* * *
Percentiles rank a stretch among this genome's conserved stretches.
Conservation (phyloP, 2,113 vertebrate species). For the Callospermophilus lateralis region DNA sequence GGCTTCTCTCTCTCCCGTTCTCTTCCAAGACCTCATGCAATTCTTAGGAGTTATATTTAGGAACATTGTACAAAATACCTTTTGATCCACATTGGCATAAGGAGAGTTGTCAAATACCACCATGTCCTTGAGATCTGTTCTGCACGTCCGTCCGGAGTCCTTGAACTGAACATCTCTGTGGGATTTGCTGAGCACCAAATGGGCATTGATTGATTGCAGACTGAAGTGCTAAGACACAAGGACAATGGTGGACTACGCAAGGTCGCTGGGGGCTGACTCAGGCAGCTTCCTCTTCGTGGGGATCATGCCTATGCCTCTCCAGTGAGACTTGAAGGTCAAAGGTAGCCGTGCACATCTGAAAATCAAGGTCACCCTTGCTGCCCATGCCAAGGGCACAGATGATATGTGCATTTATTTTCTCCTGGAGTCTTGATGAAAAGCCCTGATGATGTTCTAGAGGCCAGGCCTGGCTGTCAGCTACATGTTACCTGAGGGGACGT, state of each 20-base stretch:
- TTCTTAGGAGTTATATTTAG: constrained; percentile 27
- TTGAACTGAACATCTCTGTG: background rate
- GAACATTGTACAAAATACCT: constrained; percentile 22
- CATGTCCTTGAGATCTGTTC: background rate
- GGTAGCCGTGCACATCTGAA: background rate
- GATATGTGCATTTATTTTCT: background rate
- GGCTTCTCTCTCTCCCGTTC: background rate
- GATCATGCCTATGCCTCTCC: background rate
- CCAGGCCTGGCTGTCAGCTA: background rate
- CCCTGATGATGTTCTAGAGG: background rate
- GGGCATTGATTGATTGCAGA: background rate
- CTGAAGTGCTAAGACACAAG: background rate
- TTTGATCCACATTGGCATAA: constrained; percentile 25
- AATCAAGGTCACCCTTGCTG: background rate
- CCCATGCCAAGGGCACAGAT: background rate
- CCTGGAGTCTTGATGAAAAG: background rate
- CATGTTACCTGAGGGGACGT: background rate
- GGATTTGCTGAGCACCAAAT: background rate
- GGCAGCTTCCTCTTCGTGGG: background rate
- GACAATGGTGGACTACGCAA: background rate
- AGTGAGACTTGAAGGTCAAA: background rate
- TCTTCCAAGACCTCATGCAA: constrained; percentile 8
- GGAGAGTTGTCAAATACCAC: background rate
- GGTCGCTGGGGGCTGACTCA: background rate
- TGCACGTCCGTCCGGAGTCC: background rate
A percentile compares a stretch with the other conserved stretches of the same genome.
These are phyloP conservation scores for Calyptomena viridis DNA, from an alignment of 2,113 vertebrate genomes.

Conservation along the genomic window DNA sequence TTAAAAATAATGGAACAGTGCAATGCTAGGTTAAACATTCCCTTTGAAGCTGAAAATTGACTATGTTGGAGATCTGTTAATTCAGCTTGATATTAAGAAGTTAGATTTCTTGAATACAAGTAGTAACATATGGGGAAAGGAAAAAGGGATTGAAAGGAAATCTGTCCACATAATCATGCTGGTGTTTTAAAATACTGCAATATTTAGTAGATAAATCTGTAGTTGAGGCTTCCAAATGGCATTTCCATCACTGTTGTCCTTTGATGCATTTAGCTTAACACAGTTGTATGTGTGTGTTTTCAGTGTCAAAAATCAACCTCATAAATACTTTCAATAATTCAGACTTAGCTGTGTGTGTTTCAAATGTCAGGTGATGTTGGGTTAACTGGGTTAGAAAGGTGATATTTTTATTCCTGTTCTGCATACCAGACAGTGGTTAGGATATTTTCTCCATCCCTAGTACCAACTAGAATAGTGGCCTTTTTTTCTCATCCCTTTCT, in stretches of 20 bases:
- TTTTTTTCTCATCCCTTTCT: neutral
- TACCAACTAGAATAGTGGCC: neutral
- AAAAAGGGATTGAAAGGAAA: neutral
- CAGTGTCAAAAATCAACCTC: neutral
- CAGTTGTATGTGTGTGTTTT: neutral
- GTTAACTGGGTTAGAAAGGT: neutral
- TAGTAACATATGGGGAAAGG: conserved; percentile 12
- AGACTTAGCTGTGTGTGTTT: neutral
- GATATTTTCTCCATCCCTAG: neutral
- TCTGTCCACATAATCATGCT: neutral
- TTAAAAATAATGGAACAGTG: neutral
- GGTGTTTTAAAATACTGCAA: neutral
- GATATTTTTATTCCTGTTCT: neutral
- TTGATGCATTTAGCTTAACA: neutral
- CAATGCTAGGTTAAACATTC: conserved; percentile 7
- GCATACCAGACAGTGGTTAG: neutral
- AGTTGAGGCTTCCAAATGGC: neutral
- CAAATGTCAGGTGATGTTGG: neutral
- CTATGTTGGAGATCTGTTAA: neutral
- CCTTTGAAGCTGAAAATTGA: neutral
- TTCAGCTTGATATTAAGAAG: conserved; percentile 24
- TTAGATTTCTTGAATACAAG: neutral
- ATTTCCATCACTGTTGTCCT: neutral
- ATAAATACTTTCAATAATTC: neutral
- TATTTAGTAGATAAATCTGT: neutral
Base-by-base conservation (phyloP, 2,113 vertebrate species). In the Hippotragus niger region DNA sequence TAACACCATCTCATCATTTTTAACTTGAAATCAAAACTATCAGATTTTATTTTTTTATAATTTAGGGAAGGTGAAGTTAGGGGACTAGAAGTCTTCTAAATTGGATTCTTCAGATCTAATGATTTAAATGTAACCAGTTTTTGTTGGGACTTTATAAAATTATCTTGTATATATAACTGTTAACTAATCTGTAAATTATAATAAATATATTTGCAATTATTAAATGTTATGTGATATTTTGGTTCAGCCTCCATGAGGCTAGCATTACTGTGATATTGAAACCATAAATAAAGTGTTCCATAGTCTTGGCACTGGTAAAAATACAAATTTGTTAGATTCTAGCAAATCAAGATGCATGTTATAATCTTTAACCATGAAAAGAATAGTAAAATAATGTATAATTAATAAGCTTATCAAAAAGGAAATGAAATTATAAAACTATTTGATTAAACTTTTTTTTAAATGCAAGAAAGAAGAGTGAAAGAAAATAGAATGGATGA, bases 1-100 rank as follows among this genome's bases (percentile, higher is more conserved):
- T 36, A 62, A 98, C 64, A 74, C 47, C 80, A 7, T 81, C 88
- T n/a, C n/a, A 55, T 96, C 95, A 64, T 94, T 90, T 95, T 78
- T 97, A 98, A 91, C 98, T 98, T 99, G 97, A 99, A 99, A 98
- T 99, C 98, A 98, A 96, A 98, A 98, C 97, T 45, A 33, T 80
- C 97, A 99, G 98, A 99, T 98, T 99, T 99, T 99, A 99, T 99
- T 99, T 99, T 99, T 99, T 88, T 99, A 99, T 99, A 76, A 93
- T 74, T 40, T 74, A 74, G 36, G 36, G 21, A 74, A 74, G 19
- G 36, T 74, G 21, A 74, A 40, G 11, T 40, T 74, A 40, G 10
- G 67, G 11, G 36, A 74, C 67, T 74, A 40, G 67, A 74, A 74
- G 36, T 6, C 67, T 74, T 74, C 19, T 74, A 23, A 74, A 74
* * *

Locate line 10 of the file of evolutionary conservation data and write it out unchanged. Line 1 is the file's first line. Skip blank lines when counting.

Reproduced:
- GATCATGCCTATGCCTCTCC: background rate